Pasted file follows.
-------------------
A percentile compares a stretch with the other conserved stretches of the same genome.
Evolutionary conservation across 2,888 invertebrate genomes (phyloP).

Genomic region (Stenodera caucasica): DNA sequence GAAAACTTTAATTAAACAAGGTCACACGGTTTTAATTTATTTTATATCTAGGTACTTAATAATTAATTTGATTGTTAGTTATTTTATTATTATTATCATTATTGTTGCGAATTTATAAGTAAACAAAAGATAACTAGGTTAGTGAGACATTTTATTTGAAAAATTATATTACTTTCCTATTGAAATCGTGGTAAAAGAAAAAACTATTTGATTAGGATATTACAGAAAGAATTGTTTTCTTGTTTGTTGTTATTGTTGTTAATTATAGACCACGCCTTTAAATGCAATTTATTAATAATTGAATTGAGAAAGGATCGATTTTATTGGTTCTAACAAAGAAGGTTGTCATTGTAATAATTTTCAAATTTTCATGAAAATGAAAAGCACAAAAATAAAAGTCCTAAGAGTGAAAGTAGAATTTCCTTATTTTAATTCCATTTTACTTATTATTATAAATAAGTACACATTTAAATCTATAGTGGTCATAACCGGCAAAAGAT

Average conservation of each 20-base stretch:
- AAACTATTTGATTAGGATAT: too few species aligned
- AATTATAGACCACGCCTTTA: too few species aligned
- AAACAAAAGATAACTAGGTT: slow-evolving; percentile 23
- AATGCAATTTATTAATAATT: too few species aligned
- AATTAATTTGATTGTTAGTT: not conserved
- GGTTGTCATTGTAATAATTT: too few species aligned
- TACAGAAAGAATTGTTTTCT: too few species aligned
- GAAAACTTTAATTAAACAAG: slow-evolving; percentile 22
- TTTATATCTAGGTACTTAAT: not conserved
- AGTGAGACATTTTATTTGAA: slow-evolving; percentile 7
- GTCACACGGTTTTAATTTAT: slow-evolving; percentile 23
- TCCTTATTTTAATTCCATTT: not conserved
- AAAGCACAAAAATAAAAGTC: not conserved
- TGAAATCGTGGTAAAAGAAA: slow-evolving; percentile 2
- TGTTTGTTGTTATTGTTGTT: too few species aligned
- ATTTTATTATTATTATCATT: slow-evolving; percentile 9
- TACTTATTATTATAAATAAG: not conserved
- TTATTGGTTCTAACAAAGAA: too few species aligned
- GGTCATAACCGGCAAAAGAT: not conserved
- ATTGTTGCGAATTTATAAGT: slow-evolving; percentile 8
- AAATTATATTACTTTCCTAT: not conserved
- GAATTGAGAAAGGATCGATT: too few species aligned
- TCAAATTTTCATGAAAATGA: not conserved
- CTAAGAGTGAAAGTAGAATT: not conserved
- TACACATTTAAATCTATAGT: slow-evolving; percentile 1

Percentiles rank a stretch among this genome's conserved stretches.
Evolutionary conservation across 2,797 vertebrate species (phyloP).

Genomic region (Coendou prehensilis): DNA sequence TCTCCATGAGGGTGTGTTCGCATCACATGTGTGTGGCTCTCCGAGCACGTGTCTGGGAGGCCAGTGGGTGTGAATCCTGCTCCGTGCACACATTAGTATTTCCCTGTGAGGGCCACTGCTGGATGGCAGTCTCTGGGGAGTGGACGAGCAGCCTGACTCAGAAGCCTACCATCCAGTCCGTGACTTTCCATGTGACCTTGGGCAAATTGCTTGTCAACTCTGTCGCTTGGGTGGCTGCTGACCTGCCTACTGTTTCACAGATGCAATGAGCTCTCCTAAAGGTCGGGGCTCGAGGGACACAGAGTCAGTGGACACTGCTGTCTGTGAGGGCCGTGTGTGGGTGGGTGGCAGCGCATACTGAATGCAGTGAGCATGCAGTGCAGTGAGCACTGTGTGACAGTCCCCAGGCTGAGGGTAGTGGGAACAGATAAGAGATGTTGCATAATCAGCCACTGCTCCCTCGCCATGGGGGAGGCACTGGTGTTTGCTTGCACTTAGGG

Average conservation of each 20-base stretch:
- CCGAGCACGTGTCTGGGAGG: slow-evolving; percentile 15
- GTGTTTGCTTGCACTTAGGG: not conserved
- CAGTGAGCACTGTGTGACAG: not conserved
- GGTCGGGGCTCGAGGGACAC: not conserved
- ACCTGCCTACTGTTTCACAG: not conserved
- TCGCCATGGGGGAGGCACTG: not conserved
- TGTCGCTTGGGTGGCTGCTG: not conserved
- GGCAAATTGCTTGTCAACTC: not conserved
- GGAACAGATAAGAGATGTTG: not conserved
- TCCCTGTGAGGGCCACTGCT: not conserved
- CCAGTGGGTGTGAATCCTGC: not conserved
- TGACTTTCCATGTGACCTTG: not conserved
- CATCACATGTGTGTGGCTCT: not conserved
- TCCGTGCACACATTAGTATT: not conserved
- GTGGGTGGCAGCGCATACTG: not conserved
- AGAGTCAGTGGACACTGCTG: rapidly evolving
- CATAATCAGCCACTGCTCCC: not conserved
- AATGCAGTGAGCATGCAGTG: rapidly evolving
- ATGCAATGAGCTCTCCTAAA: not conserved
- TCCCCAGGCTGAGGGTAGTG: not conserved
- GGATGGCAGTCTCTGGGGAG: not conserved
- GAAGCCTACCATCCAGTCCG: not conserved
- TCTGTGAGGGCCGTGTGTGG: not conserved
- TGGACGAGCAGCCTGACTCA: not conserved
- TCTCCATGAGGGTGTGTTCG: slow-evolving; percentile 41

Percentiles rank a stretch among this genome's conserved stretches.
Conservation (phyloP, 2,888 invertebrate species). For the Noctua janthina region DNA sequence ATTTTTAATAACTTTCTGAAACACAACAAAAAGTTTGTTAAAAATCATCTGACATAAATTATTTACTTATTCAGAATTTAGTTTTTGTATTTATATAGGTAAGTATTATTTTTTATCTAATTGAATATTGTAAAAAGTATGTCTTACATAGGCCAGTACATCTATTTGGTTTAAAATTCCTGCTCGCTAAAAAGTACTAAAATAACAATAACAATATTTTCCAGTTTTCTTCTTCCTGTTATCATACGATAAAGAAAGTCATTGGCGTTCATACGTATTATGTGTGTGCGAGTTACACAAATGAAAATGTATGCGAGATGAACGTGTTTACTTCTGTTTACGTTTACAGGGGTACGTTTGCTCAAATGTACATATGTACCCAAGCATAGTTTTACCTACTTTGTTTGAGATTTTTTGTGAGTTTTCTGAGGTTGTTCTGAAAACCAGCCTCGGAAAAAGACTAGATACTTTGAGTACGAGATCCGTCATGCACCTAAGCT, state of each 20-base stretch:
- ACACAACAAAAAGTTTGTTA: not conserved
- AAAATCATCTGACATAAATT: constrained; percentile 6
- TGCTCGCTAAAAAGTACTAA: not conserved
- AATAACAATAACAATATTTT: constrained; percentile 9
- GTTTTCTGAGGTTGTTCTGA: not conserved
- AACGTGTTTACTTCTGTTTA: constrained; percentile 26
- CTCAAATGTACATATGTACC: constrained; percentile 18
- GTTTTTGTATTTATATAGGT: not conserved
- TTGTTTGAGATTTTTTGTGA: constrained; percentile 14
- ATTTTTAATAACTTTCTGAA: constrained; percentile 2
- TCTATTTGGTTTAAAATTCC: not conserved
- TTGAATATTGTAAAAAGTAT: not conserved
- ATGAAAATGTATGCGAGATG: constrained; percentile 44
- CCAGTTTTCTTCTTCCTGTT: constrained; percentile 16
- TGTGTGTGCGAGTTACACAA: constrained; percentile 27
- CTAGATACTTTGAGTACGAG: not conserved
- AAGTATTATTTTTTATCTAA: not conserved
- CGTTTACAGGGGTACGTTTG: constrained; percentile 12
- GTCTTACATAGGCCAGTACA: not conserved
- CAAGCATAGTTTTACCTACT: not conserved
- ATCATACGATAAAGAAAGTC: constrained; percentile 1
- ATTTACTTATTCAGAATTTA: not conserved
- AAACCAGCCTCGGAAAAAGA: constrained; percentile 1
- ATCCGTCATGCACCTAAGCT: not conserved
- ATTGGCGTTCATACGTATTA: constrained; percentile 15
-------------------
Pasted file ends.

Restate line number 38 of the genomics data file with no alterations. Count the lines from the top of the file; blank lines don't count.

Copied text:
- ACCTGCCTACTGTTTCACAG: not conserved